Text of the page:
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Build, augment and destroy. Universally
 In Asian Symposium on Programming Languages, Proceedings
, 2004
"... Abstract. We give a semantic footing to the fold/build syntax of programming with inductive types, covering shortcut deforestation, based on a universal property. Specifically, we give a semantics for inductive types based on limits of algebra structure forgetting functors and show that it is equiva ..."
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Abstract. We give a semantic footing to the fold/build syntax of programming with inductive types, covering shortcut deforestation, based on a universal property. Specifically, we give a semantics for inductive types based on limits of algebra structure forgetting functors and show that it is equivalent to the usual initial algebra semantics. We also give a similar semantic account of the augment generalization of build and of the unfold/destroy syntax of coinductive types. 1
Relational Parametricity for Higher Kinds
"... Abstract. Reynolds ’ notion of relational parametricity has been extremely influential and well studied for polymorphic type theories such as System F. The extension of relational parametricity to higher kinded polymorphism, which allows quantification over type operators as well as types, has not b ..."
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Abstract. Reynolds ’ notion of relational parametricity has been extremely influential and well studied for polymorphic type theories such as System F. The extension of relational parametricity to higher kinded polymorphism, which allows quantification over type operators as well as types, has not been as well studied. In this paper we give a model of relational parametricity for System F ω and investigate some of its consequences. 1
Categorical Combinators for Charity
, 1996
"... A 2categorical notion of parametric combinator is introduced. These combinators are operations for constructing arrows in a category and satisfy a 2categorical abstraction of parametricity for strictly covariant functors. Inductive and coinductive datatypes are compatible with these combinators a ..."
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A 2categorical notion of parametric combinator is introduced. These combinators are operations for constructing arrows in a category and satisfy a 2categorical abstraction of parametricity for strictly covariant functors. Inductive and coinductive datatypes are compatible with these combinators and their universal properties are closely related to parametricity. The Charity programming language is based on strong datatypes which are a specialization of 2categorical datatypes. Stong combinators (which are an appropriate specialization of 2categorical combinators) provide a model of polymorphic functions in Charity. ii Contents Abstract ii Contents iii 1 Introduction 1 2 Charity 4 2.1 The Term Logic . . . . . . . . . . . . . . . . . . . . . . . . . . 5 2.2 Semantics . . . . . . . . . . . . . . . . . . . . . . . . . . . . . 9 2.3 Strong Datatypes . . . . . . . . . . . . . . . . . . . . . . . . . 12 2.4 Strong Combinators . . . . . . . . . . . . . . . . . . . . . . . . 17 3 2cate...
Subtyping Parametric and Dependent Types
, 1996
"... A type may be a subtype of another type. The intuition about this should be clear: a type is a type of data, some data then may live in a given type as well as in a larger one, up to a simple "transformation". The advantage is that those data may be "seen" or used in different contexts. The formal ..."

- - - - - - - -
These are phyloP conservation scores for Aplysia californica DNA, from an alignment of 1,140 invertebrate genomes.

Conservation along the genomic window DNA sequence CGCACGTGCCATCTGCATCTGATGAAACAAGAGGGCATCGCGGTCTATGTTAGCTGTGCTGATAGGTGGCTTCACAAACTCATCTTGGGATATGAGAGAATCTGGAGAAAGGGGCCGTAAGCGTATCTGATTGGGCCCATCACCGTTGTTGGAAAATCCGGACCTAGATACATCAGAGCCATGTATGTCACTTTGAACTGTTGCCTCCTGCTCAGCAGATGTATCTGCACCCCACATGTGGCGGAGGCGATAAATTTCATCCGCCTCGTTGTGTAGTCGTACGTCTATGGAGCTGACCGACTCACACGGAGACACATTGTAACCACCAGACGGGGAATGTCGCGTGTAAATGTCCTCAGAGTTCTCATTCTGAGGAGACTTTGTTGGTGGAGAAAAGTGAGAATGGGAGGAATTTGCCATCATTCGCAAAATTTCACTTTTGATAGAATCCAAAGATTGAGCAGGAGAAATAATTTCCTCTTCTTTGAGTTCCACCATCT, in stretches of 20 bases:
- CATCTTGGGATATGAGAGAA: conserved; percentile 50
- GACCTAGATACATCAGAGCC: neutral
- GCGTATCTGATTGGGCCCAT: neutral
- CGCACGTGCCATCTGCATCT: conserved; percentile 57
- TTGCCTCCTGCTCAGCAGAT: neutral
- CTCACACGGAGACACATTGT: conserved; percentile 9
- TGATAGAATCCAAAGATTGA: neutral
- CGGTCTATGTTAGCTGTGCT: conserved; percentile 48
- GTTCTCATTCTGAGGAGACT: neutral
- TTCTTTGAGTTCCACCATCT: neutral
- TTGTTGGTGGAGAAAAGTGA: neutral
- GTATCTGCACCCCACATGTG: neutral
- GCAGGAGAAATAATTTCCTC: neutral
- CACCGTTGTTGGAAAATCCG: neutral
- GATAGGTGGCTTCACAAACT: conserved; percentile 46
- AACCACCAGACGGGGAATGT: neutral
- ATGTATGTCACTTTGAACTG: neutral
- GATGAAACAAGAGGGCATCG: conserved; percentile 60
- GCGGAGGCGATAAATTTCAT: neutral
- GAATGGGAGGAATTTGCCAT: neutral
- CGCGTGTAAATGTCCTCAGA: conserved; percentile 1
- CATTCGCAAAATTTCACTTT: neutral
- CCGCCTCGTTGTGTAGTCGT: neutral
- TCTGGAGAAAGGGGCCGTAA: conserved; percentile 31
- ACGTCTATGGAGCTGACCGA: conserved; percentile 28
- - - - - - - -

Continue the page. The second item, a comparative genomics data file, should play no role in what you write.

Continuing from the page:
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A type may be a subtype of another type. The intuition about this should be clear: a type is a type of data, some data then may live in a given type as well as in a larger one, up to a simple "transformation". The advantage is that those data may be "seen" or used in different contexts. The formal treatment of this intuition, though, is not so obvious, in particular when data may be programs. In Object Oriented Programming, where the issue of "reusing data" is crucial, there has been a longlasting discussion on "inheritance" and ... little agreement. There are several ways to understand and formalize inheritance, which depend on the specific programming environment used. Since early work of Cardelli and Wegner, there has been a large amount of papers developing several possible functional approaches to inheritance, as subtyping. Indeed, functional subtyping captures only one point of view on inheritance, yet this notion largely motivated most of that work. Whethe
On Extensions of. . . : SecondOrder LambdaCalculus with Subtyping
, 1994
"... F was an extension of a secondorder calculus F which has parametric polymorphism with subtyping and bounded quantification, introduced by Ghelli to apply secondorder calculi to the framework of objectoriented languages. However, it is impossible to know the amount of information of a typeche ..."
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F was an extension of a secondorder calculus F which has parametric polymorphism with subtyping and bounded quantification, introduced by Ghelli to apply secondorder calculi to the framework of objectoriented languages. However, it is impossible to know the amount of information of a typechecked term before evaluation since the subsumption rules are included in F . To overcome this problem, we provided new calculi cF + and cF ++ as extensions of F , and investigated their prooftheoretic properties. cF + includes a new type Range(X) , and cF ++ includes two new types Range(X) and Inst(X; T ) . For example, the type Range(X) is provided for a type variable X whose upper bound is a function type, as a codomain type of X . When a function type S ! T is substituted for X , Range(S ! T ) is reduced to T . For a type variable X whose upper bound is a universal type, the type Inst(X; U) is provided. When a universal type 8Y S:T is substituted for X , Inst(8Y S:T;U) is re...